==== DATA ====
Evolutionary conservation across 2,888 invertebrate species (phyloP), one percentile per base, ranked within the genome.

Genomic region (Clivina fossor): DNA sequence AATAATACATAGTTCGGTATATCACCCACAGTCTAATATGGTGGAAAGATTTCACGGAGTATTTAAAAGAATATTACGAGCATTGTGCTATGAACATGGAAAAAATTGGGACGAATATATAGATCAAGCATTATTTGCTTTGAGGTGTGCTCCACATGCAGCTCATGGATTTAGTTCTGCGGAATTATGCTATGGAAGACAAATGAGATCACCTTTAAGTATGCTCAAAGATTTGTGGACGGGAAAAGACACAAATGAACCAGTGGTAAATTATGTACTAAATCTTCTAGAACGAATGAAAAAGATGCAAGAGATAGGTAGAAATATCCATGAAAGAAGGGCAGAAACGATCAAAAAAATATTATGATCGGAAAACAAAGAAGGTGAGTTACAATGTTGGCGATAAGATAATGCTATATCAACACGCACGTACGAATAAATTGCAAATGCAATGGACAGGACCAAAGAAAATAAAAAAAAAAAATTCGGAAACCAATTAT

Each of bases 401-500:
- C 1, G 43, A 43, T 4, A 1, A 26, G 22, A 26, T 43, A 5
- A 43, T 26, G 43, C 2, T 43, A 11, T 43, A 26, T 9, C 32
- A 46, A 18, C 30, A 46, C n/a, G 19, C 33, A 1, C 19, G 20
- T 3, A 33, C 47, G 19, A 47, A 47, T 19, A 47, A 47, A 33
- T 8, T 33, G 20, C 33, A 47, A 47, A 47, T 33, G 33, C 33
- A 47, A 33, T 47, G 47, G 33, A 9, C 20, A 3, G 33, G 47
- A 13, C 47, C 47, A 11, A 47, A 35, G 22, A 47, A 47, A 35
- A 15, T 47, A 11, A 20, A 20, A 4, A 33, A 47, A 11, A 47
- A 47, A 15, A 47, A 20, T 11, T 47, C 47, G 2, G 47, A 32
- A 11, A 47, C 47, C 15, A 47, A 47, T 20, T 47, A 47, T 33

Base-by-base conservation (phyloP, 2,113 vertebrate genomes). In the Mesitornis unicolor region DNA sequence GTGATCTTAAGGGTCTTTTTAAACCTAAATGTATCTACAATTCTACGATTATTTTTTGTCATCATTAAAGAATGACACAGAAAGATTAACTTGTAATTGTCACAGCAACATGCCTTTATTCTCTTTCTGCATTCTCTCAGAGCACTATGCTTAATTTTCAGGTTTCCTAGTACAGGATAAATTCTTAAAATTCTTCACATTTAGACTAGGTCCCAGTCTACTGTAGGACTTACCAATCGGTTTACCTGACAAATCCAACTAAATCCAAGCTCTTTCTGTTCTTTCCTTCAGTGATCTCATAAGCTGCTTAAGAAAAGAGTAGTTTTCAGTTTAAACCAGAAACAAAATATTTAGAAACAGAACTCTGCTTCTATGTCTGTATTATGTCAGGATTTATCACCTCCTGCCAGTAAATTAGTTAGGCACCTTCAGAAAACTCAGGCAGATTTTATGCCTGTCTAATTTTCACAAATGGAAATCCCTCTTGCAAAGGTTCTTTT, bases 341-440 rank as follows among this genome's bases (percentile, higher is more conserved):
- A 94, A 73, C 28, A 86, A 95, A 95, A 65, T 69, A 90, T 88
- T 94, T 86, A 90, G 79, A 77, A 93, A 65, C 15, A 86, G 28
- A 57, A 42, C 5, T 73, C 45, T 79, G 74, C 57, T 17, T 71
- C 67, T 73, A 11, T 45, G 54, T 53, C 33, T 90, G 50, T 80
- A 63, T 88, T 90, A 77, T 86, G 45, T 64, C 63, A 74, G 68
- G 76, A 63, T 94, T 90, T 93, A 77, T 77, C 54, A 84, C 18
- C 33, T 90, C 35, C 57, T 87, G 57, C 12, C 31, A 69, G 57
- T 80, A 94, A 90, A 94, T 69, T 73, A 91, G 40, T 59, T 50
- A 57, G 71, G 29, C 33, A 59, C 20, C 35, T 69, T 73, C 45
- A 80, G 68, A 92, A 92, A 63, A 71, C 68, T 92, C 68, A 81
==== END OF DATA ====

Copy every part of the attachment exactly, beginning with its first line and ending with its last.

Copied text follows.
Evolutionary conservation across 2,888 invertebrate species (phyloP), one percentile per base, ranked within the genome.

Genomic region (Clivina fossor): DNA sequence AATAATACATAGTTCGGTATATCACCCACAGTCTAATATGGTGGAAAGATTTCACGGAGTATTTAAAAGAATATTACGAGCATTGTGCTATGAACATGGAAAAAATTGGGACGAATATATAGATCAAGCATTATTTGCTTTGAGGTGTGCTCCACATGCAGCTCATGGATTTAGTTCTGCGGAATTATGCTATGGAAGACAAATGAGATCACCTTTAAGTATGCTCAAAGATTTGTGGACGGGAAAAGACACAAATGAACCAGTGGTAAATTATGTACTAAATCTTCTAGAACGAATGAAAAAGATGCAAGAGATAGGTAGAAATATCCATGAAAGAAGGGCAGAAACGATCAAAAAAATATTATGATCGGAAAACAAAGAAGGTGAGTTACAATGTTGGCGATAAGATAATGCTATATCAACACGCACGTACGAATAAATTGCAAATGCAATGGACAGGACCAAAGAAAATAAAAAAAAAAAATTCGGAAACCAATTAT

Each of bases 401-500:
- C 1, G 43, A 43, T 4, A 1, A 26, G 22, A 26, T 43, A 5
- A 43, T 26, G 43, C 2, T 43, A 11, T 43, A 26, T 9, C 32
- A 46, A 18, C 30, A 46, C n/a, G 19, C 33, A 1, C 19, G 20
- T 3, A 33, C 47, G 19, A 47, A 47, T 19, A 47, A 47, A 33
- T 8, T 33, G 20, C 33, A 47, A 47, A 47, T 33, G 33, C 33
- A 47, A 33, T 47, G 47, G 33, A 9, C 20, A 3, G 33, G 47
- A 13, C 47, C 47, A 11, A 47, A 35, G 22, A 47, A 47, A 35
- A 15, T 47, A 11, A 20, A 20, A 4, A 33, A 47, A 11, A 47
- A 47, A 15, A 47, A 20, T 11, T 47, C 47, G 2, G 47, A 32
- A 11, A 47, C 47, C 15, A 47, A 47, T 20, T 47, A 47, T 33

Base-by-base conservation (phyloP, 2,113 vertebrate genomes). In the Mesitornis unicolor region DNA sequence GTGATCTTAAGGGTCTTTTTAAACCTAAATGTATCTACAATTCTACGATTATTTTTTGTCATCATTAAAGAATGACACAGAAAGATTAACTTGTAATTGTCACAGCAACATGCCTTTATTCTCTTTCTGCATTCTCTCAGAGCACTATGCTTAATTTTCAGGTTTCCTAGTACAGGATAAATTCTTAAAATTCTTCACATTTAGACTAGGTCCCAGTCTACTGTAGGACTTACCAATCGGTTTACCTGACAAATCCAACTAAATCCAAGCTCTTTCTGTTCTTTCCTTCAGTGATCTCATAAGCTGCTTAAGAAAAGAGTAGTTTTCAGTTTAAACCAGAAACAAAATATTTAGAAACAGAACTCTGCTTCTATGTCTGTATTATGTCAGGATTTATCACCTCCTGCCAGTAAATTAGTTAGGCACCTTCAGAAAACTCAGGCAGATTTTATGCCTGTCTAATTTTCACAAATGGAAATCCCTCTTGCAAAGGTTCTTTT, bases 341-440 rank as follows among this genome's bases (percentile, higher is more conserved):
- A 94, A 73, C 28, A 86, A 95, A 95, A 65, T 69, A 90, T 88
- T 94, T 86, A 90, G 79, A 77, A 93, A 65, C 15, A 86, G 28
- A 57, A 42, C 5, T 73, C 45, T 79, G 74, C 57, T 17, T 71
- C 67, T 73, A 11, T 45, G 54, T 53, C 33, T 90, G 50, T 80
- A 63, T 88, T 90, A 77, T 86, G 45, T 64, C 63, A 74, G 68
- G 76, A 63, T 94, T 90, T 93, A 77, T 77, C 54, A 84, C 18
- C 33, T 90, C 35, C 57, T 87, G 57, C 12, C 31, A 69, G 57
- T 80, A 94, A 90, A 94, T 69, T 73, A 91, G 40, T 59, T 50
- A 57, G 71, G 29, C 33, A 59, C 20, C 35, T 69, T 73, C 45
- A 80, G 68, A 92, A 92, A 63, A 71, C 68, T 92, C 68, A 81